In late January, County Executive Richard Fitzgerald announced that thousands of tax-exempt properties in the county will have their exemptions reviewed in 2013. According to Fitzgerald, each owner of tax-exempt property within Allegheny County will have to establish that the property continues to qualify for exemption.
Nonprofit organizations that own real property located in Allegheny County should prepare their responses carefully, because the county may claim that recent Pennsylvania case law affected the standards for nonprofit organizations claiming exemption from real property taxes as “institutions of purely public charity.” Nonprofit organizations qualifying for exemption from real property taxes on other bases, such as houses of worship, nonprofit cemeteries, and most veterans’ organizations, were not directly affected by the recent court decision, but will also be scrutinized.
The Pennsylvania Constitution and Property Tax Exemption -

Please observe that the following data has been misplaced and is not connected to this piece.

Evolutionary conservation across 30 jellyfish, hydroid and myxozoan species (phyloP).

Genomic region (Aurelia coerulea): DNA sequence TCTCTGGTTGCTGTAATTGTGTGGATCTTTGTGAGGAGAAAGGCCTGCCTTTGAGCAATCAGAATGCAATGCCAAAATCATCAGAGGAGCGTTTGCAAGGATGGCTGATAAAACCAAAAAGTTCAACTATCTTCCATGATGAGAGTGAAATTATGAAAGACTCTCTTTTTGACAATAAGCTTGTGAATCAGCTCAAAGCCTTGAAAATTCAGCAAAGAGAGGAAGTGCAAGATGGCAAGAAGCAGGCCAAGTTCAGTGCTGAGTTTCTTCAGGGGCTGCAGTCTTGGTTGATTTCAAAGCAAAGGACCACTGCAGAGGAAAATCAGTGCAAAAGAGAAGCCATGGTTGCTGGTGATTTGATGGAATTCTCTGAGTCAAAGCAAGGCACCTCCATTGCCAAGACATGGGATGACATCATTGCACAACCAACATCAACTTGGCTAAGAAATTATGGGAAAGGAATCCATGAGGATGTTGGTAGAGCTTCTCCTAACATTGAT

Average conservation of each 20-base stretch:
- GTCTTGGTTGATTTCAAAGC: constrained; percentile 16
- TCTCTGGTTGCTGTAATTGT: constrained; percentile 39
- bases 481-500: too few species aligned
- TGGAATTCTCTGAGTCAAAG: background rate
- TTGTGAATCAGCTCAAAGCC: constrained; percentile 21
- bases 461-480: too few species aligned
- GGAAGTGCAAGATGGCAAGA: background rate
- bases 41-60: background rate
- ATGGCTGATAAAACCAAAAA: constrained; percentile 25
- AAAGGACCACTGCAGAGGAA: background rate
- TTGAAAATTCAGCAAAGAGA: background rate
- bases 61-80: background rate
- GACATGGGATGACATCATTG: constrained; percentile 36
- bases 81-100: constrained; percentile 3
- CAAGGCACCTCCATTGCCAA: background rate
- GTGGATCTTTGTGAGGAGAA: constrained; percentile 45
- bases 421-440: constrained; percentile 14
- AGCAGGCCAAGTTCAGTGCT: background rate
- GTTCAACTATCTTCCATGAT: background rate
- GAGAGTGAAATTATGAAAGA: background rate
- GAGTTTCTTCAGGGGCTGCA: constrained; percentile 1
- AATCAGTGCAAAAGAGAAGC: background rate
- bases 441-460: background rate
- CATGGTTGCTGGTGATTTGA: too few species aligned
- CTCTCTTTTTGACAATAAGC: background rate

The Pennsylvania Constitution requires that all taxes must be uniform as applied to each class of subjects. However, the Constitution gives the Pennsylvania General Assembly the authority to exempt from tax five categories of organizations: (a) places of regularly occurring religious worship; (b) nonprofit cemeteries; (c) publicly owned property that is regularly used for public purposes; (d) property owned and occupied by a veterans’ organization and used for benevolent, charitable, or patriotic purposes; and (e) property owned by an “institution of purely public charity,” but only that portion of the real property which is actually and regularly used for the purposes of the institution.
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